Micah says that the beating of swords into ploughshares will occur "in the last days", or "in the latter days" - literally, "at the end of days" (4:1). It's clear that Micah's swords-into-plowshares world was going to be a long way off - at the end of time. When the end does come, Micah says, the God and the faith of the Jewish people will be sought-after worldwide. "Come," the nations of the world will say, "let us go up to the house of the God of Jacob, that he may teach us his ways and that we may walk in his paths" (4:2).

Only after the nations of the world acknowledge "the law that goes forth from Zion" will it come to pass that "nation shall not lift up sword against nation, nor shall they learn war anymore." Only after the nations acknowledge "the word of the LORD that goes forth from Jerusalem" (4:2) will every man "sit under his own vine and his own fig tree, and no one shall make them afraid" (4:4).

That was Micah's view in 700 BC. But how did he think that might come to pass among a people who were few in number, politically divided, militarily vulnerable, and largely unfaithful to the covenant that God had given them? You and I have often heard Micah's answer to that question, but even though it comes in the very next chapter, I doubt that many of us have ever made the connexion:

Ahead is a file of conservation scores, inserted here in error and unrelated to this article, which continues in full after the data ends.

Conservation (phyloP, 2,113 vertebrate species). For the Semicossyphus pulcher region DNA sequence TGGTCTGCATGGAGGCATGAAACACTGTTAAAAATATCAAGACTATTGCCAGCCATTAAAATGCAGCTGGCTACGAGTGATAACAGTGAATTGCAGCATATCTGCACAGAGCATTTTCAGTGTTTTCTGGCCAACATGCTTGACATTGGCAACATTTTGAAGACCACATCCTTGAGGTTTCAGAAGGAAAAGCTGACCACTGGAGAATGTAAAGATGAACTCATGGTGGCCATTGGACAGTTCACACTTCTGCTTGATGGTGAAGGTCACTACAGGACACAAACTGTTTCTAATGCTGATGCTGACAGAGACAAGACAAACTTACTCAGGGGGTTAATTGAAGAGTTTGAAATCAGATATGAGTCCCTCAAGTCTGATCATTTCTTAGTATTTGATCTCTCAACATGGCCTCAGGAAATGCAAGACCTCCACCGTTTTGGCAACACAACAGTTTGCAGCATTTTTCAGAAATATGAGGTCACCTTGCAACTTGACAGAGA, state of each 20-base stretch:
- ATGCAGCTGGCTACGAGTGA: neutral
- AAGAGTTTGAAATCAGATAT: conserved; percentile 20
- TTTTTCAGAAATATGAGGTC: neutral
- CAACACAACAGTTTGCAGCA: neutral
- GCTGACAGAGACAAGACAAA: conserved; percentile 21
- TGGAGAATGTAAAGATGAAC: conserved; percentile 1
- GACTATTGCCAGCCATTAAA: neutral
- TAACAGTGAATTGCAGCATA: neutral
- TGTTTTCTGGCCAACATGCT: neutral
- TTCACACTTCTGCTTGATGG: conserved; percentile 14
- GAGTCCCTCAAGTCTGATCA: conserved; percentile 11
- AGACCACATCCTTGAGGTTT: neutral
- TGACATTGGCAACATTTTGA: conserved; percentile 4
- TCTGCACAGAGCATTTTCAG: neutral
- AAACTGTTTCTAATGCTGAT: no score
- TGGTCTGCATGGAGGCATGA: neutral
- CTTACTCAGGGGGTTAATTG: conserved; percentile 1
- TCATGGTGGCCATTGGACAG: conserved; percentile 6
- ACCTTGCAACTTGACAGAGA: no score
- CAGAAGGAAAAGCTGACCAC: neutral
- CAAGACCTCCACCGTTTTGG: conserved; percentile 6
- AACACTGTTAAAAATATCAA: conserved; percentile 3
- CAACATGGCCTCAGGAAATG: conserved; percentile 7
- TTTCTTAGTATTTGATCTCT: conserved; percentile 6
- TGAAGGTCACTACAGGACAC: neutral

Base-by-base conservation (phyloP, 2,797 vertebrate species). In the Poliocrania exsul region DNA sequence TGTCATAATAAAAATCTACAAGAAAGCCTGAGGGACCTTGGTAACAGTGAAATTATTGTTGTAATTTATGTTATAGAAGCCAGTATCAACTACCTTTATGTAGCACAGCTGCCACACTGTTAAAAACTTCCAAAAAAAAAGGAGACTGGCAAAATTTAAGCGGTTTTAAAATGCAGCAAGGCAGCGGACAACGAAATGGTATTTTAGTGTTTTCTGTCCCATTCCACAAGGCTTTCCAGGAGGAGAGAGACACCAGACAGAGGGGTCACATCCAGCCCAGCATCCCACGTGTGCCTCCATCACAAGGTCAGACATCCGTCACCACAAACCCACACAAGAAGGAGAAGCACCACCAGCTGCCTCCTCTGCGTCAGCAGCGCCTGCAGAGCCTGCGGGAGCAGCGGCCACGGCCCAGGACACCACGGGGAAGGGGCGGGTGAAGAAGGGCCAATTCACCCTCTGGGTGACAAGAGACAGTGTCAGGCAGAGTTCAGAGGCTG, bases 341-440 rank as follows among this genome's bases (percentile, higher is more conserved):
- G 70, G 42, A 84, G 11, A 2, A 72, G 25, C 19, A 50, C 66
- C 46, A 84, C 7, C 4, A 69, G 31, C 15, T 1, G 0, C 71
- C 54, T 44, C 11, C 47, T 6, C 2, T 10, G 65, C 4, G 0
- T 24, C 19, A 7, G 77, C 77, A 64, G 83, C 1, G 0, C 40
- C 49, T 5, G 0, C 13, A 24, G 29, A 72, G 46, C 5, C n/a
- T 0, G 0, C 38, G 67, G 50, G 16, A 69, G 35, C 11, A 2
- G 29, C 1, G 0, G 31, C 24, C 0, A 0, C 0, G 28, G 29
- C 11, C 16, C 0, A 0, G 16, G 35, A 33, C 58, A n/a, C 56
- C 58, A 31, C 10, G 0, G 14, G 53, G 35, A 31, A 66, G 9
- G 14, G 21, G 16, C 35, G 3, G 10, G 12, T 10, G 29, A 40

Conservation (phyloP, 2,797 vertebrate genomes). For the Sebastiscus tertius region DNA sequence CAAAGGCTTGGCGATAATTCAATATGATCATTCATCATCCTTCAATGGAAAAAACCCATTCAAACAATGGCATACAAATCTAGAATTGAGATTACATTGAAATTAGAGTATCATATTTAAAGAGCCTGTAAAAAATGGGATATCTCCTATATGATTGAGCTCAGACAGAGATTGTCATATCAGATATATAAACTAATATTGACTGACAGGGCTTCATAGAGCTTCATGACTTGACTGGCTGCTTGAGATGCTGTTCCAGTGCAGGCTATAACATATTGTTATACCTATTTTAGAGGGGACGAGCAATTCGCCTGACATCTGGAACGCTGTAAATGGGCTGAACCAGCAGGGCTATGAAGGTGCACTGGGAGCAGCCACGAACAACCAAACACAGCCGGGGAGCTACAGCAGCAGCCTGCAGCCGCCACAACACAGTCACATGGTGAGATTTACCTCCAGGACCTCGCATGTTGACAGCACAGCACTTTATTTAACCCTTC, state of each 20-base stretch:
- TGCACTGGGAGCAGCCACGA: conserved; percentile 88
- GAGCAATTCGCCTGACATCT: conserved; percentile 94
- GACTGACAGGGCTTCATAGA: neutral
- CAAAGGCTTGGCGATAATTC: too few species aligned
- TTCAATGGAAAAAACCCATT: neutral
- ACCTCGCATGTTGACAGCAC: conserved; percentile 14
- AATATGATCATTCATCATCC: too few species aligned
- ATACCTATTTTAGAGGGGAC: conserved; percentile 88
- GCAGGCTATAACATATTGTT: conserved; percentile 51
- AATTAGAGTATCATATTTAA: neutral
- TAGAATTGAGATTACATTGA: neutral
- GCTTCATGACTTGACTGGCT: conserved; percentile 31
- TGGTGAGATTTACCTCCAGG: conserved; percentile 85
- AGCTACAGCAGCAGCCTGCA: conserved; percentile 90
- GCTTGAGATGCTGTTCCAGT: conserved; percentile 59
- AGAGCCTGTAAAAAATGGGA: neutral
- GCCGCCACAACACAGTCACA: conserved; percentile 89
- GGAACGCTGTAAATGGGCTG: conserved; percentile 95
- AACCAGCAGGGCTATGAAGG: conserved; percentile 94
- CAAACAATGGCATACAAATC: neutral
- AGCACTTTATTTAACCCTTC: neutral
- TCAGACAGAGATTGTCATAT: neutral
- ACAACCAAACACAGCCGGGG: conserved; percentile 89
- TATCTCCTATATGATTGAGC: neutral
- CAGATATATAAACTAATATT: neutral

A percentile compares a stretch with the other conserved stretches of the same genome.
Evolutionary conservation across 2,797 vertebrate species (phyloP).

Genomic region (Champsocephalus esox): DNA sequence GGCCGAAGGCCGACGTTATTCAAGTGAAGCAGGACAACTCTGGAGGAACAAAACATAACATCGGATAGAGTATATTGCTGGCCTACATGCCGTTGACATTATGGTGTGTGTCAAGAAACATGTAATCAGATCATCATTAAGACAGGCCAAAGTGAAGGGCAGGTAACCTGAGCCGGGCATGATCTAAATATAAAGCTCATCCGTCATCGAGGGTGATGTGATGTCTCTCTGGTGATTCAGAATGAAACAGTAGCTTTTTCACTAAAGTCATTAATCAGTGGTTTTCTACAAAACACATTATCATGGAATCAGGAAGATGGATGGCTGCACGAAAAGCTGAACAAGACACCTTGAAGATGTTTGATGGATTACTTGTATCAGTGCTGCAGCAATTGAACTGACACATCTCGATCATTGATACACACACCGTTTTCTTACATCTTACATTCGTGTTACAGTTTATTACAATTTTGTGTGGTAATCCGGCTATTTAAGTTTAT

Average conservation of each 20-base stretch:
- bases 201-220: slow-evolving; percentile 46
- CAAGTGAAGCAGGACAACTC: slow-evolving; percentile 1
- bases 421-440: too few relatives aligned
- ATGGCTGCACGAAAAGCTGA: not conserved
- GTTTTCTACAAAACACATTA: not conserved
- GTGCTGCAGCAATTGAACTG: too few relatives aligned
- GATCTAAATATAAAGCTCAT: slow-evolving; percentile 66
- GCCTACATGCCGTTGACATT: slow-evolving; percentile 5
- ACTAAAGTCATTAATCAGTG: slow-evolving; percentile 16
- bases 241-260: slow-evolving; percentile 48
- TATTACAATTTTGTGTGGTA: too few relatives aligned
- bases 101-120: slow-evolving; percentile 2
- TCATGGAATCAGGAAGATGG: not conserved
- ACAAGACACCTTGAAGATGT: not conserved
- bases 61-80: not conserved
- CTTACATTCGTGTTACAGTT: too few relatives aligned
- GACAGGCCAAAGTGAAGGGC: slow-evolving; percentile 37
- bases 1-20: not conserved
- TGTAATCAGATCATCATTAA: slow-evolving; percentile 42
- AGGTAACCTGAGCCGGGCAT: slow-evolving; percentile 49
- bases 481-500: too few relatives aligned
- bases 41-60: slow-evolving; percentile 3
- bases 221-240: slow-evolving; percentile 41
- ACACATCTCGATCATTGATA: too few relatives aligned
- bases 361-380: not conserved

"But you, O Bethlehem-Ephrathah, who are [almost] too small to be [counted] among the clans of Judah: Out of you shall come forth for me one who is to be ruler in Israel, whose coming forth is from of old, from ancient days. Therefore [God] will put things on hold (Heb: give them over) until the time when she who is in labor has given birth. Then the rest of his brethren shall return to the people of Israel. And they shall dwell secure, for now he shall be great to the ends of the earth. And he shall be their peace" (Micah 5:2f; compare Matthew 2:6).

Advent begins three weeks from this Sunday. In three weeks Christians will begin to celebrate, in confident anticipation, the peace that Remembrance Day looks forward to. That peace can be found only in Jesus. Individually, we can even now enter into that peace by faith; but as a universal reality it's still in the future. Jesus said, "You will hear of wars and rumors of wars. See that you are not alarmed, for this must take place, but the end is not yet" (Matthew 24:6).